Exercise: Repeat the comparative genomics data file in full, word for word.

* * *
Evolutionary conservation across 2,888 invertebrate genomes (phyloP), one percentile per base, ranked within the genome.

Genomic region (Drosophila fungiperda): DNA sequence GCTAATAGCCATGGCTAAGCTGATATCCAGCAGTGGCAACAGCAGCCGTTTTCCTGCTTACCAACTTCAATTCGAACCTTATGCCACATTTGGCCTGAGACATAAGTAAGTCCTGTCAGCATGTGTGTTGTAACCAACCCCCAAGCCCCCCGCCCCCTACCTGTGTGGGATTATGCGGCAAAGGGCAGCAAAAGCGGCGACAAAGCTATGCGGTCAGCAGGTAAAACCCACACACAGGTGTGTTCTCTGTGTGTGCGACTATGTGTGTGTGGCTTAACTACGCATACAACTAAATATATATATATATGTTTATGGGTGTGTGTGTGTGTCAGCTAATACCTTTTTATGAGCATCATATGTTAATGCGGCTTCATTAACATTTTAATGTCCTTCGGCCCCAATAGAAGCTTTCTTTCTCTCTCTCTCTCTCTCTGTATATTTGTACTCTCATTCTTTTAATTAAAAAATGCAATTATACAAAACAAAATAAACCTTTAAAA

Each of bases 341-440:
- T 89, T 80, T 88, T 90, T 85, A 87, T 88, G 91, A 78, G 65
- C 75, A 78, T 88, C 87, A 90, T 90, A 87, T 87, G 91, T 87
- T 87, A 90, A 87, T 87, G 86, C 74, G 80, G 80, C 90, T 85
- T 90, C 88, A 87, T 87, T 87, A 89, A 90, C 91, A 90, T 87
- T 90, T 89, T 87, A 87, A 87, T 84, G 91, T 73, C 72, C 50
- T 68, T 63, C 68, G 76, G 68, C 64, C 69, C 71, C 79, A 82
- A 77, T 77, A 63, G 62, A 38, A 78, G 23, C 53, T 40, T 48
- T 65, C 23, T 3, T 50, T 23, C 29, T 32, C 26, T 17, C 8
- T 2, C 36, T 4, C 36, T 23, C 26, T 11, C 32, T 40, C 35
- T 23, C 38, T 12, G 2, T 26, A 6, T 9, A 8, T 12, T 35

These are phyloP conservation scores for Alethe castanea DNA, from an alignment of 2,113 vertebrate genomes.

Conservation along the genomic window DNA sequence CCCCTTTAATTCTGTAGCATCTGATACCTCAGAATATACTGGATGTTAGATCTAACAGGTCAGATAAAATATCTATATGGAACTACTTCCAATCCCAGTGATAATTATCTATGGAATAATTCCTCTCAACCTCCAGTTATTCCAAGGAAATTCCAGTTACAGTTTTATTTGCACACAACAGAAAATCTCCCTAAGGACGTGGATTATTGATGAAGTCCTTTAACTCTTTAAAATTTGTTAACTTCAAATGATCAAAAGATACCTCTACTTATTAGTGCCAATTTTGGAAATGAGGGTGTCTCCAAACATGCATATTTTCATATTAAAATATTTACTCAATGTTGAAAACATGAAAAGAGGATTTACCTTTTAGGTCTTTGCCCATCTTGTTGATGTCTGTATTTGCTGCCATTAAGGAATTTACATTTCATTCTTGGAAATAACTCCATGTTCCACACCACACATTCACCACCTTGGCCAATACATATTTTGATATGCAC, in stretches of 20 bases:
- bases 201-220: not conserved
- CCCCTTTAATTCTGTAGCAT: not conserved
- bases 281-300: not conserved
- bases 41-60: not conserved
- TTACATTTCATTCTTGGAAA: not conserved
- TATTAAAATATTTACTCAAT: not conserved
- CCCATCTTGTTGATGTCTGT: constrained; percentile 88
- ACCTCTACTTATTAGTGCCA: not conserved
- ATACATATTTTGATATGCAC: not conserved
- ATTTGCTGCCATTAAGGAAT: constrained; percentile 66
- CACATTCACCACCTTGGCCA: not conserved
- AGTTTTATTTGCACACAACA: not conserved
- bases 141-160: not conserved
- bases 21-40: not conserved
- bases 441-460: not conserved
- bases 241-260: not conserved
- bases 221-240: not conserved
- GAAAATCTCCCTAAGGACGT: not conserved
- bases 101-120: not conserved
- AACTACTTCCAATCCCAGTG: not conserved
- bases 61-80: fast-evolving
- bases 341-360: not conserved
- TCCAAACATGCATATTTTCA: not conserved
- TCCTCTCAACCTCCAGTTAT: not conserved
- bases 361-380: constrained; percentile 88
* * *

Evolutionary conservation across 2,888 invertebrate genomes (phyloP), one percentile per base, ranked within the genome.

Genomic region (Drosophila fungiperda): DNA sequence GCTAATAGCCATGGCTAAGCTGATATCCAGCAGTGGCAACAGCAGCCGTTTTCCTGCTTACCAACTTCAATTCGAACCTTATGCCACATTTGGCCTGAGACATAAGTAAGTCCTGTCAGCATGTGTGTTGTAACCAACCCCCAAGCCCCCCGCCCCCTACCTGTGTGGGATTATGCGGCAAAGGGCAGCAAAAGCGGCGACAAAGCTATGCGGTCAGCAGGTAAAACCCACACACAGGTGTGTTCTCTGTGTGTGCGACTATGTGTGTGTGGCTTAACTACGCATACAACTAAATATATATATATATGTTTATGGGTGTGTGTGTGTGTCAGCTAATACCTTTTTATGAGCATCATATGTTAATGCGGCTTCATTAACATTTTAATGTCCTTCGGCCCCAATAGAAGCTTTCTTTCTCTCTCTCTCTCTCTCTGTATATTTGTACTCTCATTCTTTTAATTAAAAAATGCAATTATACAAAACAAAATAAACCTTTAAAA

Each of bases 341-440:
- T 89, T 80, T 88, T 90, T 85, A 87, T 88, G 91, A 78, G 65
- C 75, A 78, T 88, C 87, A 90, T 90, A 87, T 87, G 91, T 87
- T 87, A 90, A 87, T 87, G 86, C 74, G 80, G 80, C 90, T 85
- T 90, C 88, A 87, T 87, T 87, A 89, A 90, C 91, A 90, T 87
- T 90, T 89, T 87, A 87, A 87, T 84, G 91, T 73, C 72, C 50
- T 68, T 63, C 68, G 76, G 68, C 64, C 69, C 71, C 79, A 82
- A 77, T 77, A 63, G 62, A 38, A 78, G 23, C 53, T 40, T 48
- T 65, C 23, T 3, T 50, T 23, C 29, T 32, C 26, T 17, C 8
- T 2, C 36, T 4, C 36, T 23, C 26, T 11, C 32, T 40, C 35
- T 23, C 38, T 12, G 2, T 26, A 6, T 9, A 8, T 12, T 35

These are phyloP conservation scores for Alethe castanea DNA, from an alignment of 2,113 vertebrate genomes.

Conservation along the genomic window DNA sequence CCCCTTTAATTCTGTAGCATCTGATACCTCAGAATATACTGGATGTTAGATCTAACAGGTCAGATAAAATATCTATATGGAACTACTTCCAATCCCAGTGATAATTATCTATGGAATAATTCCTCTCAACCTCCAGTTATTCCAAGGAAATTCCAGTTACAGTTTTATTTGCACACAACAGAAAATCTCCCTAAGGACGTGGATTATTGATGAAGTCCTTTAACTCTTTAAAATTTGTTAACTTCAAATGATCAAAAGATACCTCTACTTATTAGTGCCAATTTTGGAAATGAGGGTGTCTCCAAACATGCATATTTTCATATTAAAATATTTACTCAATGTTGAAAACATGAAAAGAGGATTTACCTTTTAGGTCTTTGCCCATCTTGTTGATGTCTGTATTTGCTGCCATTAAGGAATTTACATTTCATTCTTGGAAATAACTCCATGTTCCACACCACACATTCACCACCTTGGCCAATACATATTTTGATATGCAC, in stretches of 20 bases:
- bases 201-220: not conserved
- CCCCTTTAATTCTGTAGCAT: not conserved
- bases 281-300: not conserved
- bases 41-60: not conserved
- TTACATTTCATTCTTGGAAA: not conserved
- TATTAAAATATTTACTCAAT: not conserved
- CCCATCTTGTTGATGTCTGT: constrained; percentile 88
- ACCTCTACTTATTAGTGCCA: not conserved
- ATACATATTTTGATATGCAC: not conserved
- ATTTGCTGCCATTAAGGAAT: constrained; percentile 66
- CACATTCACCACCTTGGCCA: not conserved
- AGTTTTATTTGCACACAACA: not conserved
- bases 141-160: not conserved
- bases 21-40: not conserved
- bases 441-460: not conserved
- bases 241-260: not conserved
- bases 221-240: not conserved
- GAAAATCTCCCTAAGGACGT: not conserved
- bases 101-120: not conserved
- AACTACTTCCAATCCCAGTG: not conserved
- bases 61-80: fast-evolving
- bases 341-360: not conserved
- TCCAAACATGCATATTTTCA: not conserved
- TCCTCTCAACCTCCAGTTAT: not conserved
- bases 361-380: constrained; percentile 88